“A formidable improvisational array…a local jazz giant steadily drawing himself up to his full height…”-John Fordham, The Guardian
“…Atzmon is an astonishing musician.”
John Lewis, Metro
“Atzmon is a loose cannon: a larger than life figure with an almost overpowering musical personality… it’s as perfect a jazz marriage as you could wish for” Phil Jonson, Independent on Sunday
“His flow of ideas and coherent marshalling of them makes for solos that are as exhilarating as they are impassioned fantastiK” The Herald Sunday Tribune
It is not surprising therefore that this evening with Gilad gave us a stunning evening of innovative and majestic jazz at its best.
Gilad played with the Roger Odell Jazznights TRIO who were:
Roger Odell – Drums
Roger was one of the founder members and drummer with the jazz-funk group Shakatak and the forerunner band Tracks. Roger has toured internationally and recorded numerous CDs, which he continues to do on a regular basis to this day. Apart from a great power drummer he is also a prestigious arranger. Musically, his first love was always straight-ahead contemporary jazz, and in the past he has played with many of the great names on the UK scene including Don Rendell, Barbara Thompson, Dick Morrissey, Terry Smith, Joe Harriott and countless others. Roger is the author of three technical articles which appeared in the international magazine Modern Drummer.
Simon Brown – Piano
Simon’s piano playing has long been the sound accompaniment of first choice for nationally and internationally known jazz stars appearing at Jazznights as well as Norfolk’s two leading jazz venues, He is also an accomplished soloist in his own right, blending vivacity and creative attack with often gentle lyricism. His influences are Oscar Peterson, Nat “King” Cole and Bill Evans. Since graduating from the University of East Anglia (UEA) in 1990, Simon has worked as a performer, teacher of piano and music arranger and regularly appears at the most popular jazz clubs in East Anglia. His involvement in Blues, Jazz and Jazz-Funk combos have led to appearances at many jazz festivals and has shared the billing with the likes of Jools Holland, The James Taylor Quartet, Stacey Kent and Bobby Wellins apart from his regular performances as a primary member of the Jazznights Roger Odell Trio.
Bernie Hodgkins – Double Bass Inspired by an uncle, who played and recorded with Django Reinhart and Stephane Grappelli in the legendary Quintet de Hot Club of France,Bernie grew up in a Jazz-oriented family.Their influence led him to become a respected bass player behind such people as Matt Munroe,Dickie Valentine and Dennis Lotus, in the early stages of his career. Bernie is particularly acknowledged as being one of the few players to bring an authentic, driving jazz feel to both the double bass and the bass-guitar, and for his fluent and creative soloing. Tonight Bernie was playing his 5 string double bass with the extra C string.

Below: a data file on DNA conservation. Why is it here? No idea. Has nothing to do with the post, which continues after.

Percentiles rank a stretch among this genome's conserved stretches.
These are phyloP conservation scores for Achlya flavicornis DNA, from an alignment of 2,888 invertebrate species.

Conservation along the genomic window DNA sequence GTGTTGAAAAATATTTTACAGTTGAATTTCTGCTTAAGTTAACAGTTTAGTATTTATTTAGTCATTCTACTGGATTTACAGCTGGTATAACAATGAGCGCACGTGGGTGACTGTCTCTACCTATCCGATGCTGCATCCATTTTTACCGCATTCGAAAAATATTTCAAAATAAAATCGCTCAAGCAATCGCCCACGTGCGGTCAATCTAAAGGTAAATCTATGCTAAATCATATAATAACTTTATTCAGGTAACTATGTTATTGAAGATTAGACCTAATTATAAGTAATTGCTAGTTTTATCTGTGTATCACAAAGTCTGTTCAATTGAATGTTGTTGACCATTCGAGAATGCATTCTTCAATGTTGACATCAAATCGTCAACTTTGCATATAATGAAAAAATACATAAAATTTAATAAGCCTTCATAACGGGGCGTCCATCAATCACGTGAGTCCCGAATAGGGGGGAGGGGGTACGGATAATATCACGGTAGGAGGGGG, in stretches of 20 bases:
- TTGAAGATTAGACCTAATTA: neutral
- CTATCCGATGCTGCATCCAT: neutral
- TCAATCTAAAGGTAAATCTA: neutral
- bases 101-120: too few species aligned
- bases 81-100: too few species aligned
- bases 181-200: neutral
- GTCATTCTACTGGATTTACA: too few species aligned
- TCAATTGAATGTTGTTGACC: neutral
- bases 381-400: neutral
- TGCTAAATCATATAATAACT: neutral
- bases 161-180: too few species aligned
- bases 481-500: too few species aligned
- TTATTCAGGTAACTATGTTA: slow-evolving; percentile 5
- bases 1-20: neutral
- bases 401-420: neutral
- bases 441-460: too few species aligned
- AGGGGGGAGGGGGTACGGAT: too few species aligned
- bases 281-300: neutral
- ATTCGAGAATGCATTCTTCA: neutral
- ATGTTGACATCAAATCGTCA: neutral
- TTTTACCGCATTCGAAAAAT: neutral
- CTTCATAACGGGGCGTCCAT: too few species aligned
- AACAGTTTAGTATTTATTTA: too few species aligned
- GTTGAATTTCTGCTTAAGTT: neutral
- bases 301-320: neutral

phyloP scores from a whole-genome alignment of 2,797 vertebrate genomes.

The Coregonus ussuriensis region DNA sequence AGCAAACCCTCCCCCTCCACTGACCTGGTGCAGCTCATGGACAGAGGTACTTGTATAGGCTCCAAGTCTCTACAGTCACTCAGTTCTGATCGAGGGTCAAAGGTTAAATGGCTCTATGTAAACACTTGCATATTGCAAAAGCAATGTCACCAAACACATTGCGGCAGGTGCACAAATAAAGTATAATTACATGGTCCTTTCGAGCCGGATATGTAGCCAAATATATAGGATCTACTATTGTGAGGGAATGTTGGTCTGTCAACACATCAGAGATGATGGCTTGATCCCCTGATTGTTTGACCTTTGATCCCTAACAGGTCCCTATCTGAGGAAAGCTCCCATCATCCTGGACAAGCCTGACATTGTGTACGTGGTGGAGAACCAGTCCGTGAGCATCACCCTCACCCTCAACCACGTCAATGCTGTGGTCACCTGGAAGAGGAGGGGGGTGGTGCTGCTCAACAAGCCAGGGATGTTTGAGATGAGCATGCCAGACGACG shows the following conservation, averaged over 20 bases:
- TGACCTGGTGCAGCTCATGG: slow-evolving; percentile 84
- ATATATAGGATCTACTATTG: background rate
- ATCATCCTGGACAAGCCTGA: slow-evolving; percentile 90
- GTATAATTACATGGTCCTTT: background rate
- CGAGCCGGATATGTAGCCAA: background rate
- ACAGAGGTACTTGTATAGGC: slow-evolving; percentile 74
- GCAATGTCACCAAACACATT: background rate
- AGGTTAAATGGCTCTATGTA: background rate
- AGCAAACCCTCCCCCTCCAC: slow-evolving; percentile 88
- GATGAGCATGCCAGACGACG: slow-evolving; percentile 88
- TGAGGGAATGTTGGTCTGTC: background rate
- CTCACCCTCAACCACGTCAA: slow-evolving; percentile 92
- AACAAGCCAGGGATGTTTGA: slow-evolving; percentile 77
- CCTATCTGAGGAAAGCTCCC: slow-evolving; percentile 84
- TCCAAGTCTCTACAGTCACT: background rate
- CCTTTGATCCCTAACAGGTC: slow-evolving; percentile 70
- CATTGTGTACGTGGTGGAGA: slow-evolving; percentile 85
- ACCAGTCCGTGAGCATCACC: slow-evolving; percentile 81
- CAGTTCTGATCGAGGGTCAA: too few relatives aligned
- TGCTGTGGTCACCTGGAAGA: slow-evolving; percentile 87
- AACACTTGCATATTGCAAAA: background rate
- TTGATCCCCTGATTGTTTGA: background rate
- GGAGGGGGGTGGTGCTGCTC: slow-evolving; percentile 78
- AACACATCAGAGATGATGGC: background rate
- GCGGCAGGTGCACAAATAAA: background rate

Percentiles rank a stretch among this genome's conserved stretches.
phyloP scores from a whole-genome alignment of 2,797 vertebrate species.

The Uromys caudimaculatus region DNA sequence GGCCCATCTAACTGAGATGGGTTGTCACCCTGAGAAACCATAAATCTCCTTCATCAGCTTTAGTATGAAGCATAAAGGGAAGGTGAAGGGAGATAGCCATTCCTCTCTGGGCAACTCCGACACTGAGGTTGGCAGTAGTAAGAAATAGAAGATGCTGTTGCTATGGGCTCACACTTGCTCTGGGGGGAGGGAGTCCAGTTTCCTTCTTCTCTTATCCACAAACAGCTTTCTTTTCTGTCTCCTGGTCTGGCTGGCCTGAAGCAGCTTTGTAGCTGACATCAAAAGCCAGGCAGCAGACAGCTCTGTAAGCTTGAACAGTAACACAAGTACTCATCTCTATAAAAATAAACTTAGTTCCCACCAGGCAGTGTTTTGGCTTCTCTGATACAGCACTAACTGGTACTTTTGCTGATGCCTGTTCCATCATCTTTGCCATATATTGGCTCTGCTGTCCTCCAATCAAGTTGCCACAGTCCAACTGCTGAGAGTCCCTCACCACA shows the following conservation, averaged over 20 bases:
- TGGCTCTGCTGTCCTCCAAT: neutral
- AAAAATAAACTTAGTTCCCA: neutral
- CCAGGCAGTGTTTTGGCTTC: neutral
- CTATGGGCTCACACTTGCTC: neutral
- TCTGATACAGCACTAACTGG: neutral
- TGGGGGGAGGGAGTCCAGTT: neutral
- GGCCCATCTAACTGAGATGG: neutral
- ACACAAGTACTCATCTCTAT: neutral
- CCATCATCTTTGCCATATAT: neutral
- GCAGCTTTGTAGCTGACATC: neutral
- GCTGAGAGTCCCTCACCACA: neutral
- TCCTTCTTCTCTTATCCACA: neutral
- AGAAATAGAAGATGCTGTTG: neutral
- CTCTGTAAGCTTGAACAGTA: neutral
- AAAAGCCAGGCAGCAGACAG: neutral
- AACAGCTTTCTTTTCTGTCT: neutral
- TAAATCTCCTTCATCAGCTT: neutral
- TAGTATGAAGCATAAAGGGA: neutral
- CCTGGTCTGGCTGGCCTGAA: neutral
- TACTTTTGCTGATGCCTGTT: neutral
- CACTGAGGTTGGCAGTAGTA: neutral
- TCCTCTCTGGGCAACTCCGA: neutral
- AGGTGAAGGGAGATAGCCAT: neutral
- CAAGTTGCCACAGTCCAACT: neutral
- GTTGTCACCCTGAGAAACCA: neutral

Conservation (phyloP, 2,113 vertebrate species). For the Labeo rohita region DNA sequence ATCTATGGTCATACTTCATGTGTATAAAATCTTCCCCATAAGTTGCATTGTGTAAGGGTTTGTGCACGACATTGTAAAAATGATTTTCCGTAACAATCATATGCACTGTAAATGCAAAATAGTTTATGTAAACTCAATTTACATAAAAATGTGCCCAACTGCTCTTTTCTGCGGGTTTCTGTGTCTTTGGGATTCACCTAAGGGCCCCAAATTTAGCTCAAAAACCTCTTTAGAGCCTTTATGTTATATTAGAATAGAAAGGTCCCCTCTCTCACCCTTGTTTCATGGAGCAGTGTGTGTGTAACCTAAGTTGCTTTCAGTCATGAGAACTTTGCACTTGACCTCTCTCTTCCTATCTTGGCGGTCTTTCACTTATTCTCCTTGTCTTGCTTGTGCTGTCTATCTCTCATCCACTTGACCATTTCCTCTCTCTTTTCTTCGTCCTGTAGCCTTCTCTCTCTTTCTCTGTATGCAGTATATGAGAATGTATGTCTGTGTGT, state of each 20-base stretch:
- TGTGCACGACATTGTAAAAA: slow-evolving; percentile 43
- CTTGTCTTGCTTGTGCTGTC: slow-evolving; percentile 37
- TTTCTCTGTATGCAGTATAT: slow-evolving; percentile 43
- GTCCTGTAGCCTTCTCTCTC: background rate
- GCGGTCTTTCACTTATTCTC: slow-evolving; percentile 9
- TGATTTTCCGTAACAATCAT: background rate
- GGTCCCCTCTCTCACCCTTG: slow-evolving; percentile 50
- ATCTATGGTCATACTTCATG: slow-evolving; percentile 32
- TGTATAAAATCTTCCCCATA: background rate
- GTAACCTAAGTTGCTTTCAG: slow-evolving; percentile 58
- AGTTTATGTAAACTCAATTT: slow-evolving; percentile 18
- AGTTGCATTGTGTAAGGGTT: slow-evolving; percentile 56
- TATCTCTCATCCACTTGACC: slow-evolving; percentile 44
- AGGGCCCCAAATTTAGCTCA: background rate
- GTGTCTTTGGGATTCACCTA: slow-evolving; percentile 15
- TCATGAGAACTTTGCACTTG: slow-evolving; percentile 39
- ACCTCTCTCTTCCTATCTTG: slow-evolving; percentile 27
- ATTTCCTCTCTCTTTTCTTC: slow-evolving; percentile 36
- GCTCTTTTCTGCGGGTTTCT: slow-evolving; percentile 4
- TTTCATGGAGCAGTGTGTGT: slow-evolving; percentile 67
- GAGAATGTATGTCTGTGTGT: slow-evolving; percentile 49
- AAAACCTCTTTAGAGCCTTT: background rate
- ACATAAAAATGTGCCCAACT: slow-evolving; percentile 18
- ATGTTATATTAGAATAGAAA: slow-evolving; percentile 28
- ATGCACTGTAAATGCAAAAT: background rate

Larraine Odell – vocals
Beginning her professional singing career with the group CMU with whom she recorded two albums, Larraine performed at numerous venues throughout the UK and Europe, including the Purcell Room, RFH. Boxford Fleece & Ronnie Scott’s.Larraine possesses a unique smouldering tonal quality and a subtle jazz phrasing style that has elicited great praise from two of her own vocal mentors, Mark Murphy and Sheila Jordan. “A sensitive singer who exudes a fine-honed jazz sensibility with every phrase.” She has since appeared at Ronnie Scott’s Club as a member of the group Jimpster, at the Boxford Fleece with pianist Steve Lodder, most of the other jazz clubs in the region, and at the Aldeburgh, Layer Marney and Southwold Jazz Festivals.
Larraine opened the first set with some great vocals on a lovely section of jazz standards which included:
1. It Might As Well Be Spring (1945) Music by Richard Rodgers and Lyrics from Oscar Hammerstein II was sung beautifully at a laid back tempo perfect for this lovely warm (almost hot) spring evening.
2. Bronislau Kaper and Ned Washington’s 1947 On Green Dolphin Street was sung at a medium tempo in yet another of Larraine’s version of this great standard. We never tire of Larraine singing this particular personal favourite.
3. Rodgers & Hart’s I Didn’t Know What Time It Was (1939) was played in a very swinging way at a medium tempo featuring Simon Brown and 4 bar trades between Roger Odell & Bernie Hodgkins.